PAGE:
ADTV talks to Jonathan Tucker whose run on DirecTV’s Kingdom has Emmy voters talking
For those who’ve never seen it, DirecTV’s Kingdom takes us into the world of mixed-martial arts (MMA) fighting. But don’t let that stop you. The show also is a character-driven drama that stars pop star Nick Jonas as an up-and-coming fighter and Jonathan Tucker as his troubled brother. Critics have taken notice. Tucker’s performance on the series has been called “mesmerizing” and “unreal” by Entertainment Weekly. Jonathan Tucker has even been compared to Oscar-winning actor Christian Bale (The Fighter) in his ability to completely transform his physical appearance to fit a role.
Now in its second season, Kingdom deftly combines family drama and conflict while taking us into the sport of MMA. I recently caught up with Jonathan Tucker to talk about how he trained for the role and what he’s learned from playing a MMA fighter.
AwardsDaily TV: For people who haven’t actually seen the show, tell us a little bit about your character.
Jonathan Tucker: Jay Kulina is a drug-addled son and brother in a fighting family, kind of like the first fighting family, if you will, of Venice, California. He’s a man of extremes, real highs and real lows. He’s always grounded by loyalty and love for those he cares about.
ADTV: One thing I learned from watching the show is that it actually made me appreciate MMA. I’ve watch a little bit of boxing in the past but not MMA. I have some friends who do it, but I’ve never really paid too much attention to it. I learned that it teaches me about brotherhood. Is that something that was the same for you?
JT: Absolutely. Its this kind of extraordinary balance of two things. One, you’re the only person in the cage when you go to fight somebody. Really, it’s not just you against the other fighter. It’s really you against yourself. It’s this deeply lonely experience. There’s no defense. There’s no offense. There’s no running back to pass the ball to or receiver to throw it to. This is just you. It’s you against yourself.
The second part of that equation, is that you can’t get there alone. You have to have that team to cut weight, to train with, to be able to spiritually and mentally be able to prepare yourself for that kind of crucial moment and experience of fighting. That was something I didn’t understand at all, but I’ve gotten to understand that profoundly both as the character and as the actor playing the character. Particularly with cutting weight, my house was filled with fighters who lost weight for the week to finish off those last few pounds and you really can’t do it without that camaraderie.
ADTV: You talk about the physical preparation of it. I read somewhere that you lost like 30 pounds for the role. Usually, that’s something you hear that movie stars do, not often with TV shows. So, it was very physical for you. What was that process like, having to train your body?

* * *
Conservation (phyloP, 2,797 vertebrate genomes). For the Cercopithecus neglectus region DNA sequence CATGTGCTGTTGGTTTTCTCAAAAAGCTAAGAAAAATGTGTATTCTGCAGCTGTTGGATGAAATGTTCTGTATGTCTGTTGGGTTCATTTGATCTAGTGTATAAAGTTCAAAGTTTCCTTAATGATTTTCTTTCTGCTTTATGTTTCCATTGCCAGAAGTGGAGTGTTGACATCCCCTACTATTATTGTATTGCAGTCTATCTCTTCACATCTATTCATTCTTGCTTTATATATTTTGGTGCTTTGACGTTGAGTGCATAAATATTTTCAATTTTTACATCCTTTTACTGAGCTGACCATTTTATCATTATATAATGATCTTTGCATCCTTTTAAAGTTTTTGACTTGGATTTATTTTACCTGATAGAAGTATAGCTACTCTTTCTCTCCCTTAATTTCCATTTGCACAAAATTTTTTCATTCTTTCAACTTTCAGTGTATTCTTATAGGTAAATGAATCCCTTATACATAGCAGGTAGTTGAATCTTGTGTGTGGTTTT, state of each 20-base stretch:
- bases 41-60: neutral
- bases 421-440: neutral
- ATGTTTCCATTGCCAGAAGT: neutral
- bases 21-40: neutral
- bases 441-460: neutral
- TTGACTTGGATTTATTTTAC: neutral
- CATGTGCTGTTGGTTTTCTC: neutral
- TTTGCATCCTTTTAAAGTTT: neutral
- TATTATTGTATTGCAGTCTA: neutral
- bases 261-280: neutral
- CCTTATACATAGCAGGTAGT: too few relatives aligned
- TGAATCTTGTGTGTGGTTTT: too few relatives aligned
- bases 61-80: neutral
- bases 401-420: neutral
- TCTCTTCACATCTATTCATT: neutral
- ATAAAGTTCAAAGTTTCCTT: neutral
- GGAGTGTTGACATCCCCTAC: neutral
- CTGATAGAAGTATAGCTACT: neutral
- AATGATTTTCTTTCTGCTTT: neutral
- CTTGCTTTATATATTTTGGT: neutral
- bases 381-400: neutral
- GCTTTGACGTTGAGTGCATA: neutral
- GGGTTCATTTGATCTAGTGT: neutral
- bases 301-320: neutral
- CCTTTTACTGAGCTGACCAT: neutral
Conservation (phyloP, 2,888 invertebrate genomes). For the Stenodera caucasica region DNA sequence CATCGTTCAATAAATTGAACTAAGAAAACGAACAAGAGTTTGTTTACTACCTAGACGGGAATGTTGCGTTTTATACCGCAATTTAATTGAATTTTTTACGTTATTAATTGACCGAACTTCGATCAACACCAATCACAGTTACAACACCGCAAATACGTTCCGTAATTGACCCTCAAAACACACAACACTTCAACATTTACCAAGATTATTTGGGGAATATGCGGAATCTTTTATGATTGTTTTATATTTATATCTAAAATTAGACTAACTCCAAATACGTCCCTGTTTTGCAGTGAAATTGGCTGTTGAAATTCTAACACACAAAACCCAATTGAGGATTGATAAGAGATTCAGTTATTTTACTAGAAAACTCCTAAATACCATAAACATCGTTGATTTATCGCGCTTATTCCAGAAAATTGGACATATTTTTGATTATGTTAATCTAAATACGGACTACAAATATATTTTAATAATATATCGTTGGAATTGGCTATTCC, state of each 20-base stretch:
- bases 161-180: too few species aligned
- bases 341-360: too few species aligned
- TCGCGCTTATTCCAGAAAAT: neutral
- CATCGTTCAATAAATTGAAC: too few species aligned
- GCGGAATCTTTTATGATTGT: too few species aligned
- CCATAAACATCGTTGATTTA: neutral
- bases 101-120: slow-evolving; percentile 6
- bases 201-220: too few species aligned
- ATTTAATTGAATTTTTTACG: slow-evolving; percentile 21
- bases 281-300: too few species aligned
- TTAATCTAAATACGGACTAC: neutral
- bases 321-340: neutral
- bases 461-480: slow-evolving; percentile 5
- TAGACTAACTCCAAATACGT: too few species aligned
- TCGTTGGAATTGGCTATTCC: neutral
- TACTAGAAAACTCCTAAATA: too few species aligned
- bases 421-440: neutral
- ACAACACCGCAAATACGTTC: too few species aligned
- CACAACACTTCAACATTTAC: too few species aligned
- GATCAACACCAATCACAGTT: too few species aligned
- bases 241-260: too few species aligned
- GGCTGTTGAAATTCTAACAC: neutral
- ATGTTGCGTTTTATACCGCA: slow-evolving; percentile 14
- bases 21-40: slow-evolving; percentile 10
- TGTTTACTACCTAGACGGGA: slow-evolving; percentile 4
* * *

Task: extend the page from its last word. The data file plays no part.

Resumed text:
JT: It’s a welcomed opportunity because I think, as an actor, part of the craft is being an athlete. It’s being a dancer. It’s being a sort of fighter in your own respect. You have to appreciate and work on your body and how you bring movement. This is that marriage, in a very heightened way, of the physicality and the spiritual in respect to the craft.
It’s not about losing 30 pounds. It’s more about losing 30 pounds and then gaining 30 pounds and then losing 20 pounds and gaining 20 pounds. It’s a seesaw going up and down while always keeping up that fighting regimen in the gym. So, that part is hard because this isn’t a 2-month movie. This is basically a 6-month journey and, a lot of the time, if you’re going to be cutting weight as a fighter, you’re going to cut for a week or two before a fight. But, because episodes take as long as it takes to do the shoot, if we’re going to be cutting weight for a week in the story, its going to be four weeks on the show. That’s a real battle of will with yourself to either not eat or to be eating quite a bit.
ADTV: Did you actually have any side effects from it at all?
JT: Oh yeah [laughs]. Try not eating for a few days, and it takes almost until the end of the first day and you’re extraordinarily grumpy and uncomfortable. You try to have that be a part of the work. The most important thing about the conversation of the experience of shooting the show is that all of this, the physicality and the fighting and the extremes of the training and getting your body ready, it’s really just a means in which to tell the story of these characters and to reflect them in an honest and authentic way.
ADTV: How many hours are you training for a day?
JT: It’s not how long. It’s how intensely you’re doing it. I’m sure you go to the gym, and there’s people who go every single day and they work out for an hour every single day and nothing seems to change. It really just has to do with the intensity of the training and how hard you’re willing to work when it seems like you’re body is not willing to give you any more. You kind of step further than you ever thought was possible and then you start to see the results. But, it’s also the same thing with acting. You want to keep putting yourself in uncomfortable positions. You have to be able to discover what your weaknesses are as an actor or as an athlete or as a fighter. That’s the first big goal, what are your blindspots and what can you work on? When you recognize that and it’s a little scary, how do you address it?
How do you put yourself into a place, while extraordinarily uncomfortable, you’re going to be becoming a better actor and better human being and better athlete and better whatever you might be. Those are the things are very exciting for me as an actor. Is there an accent that I haven’t worked on and how scary is that and can I find a place where I’m going to put myself on the line and really address this? And different characters and different practicalities and different body work and spiritual work and all those sort of things, if you’re feeling comfortable, there’s something wrong.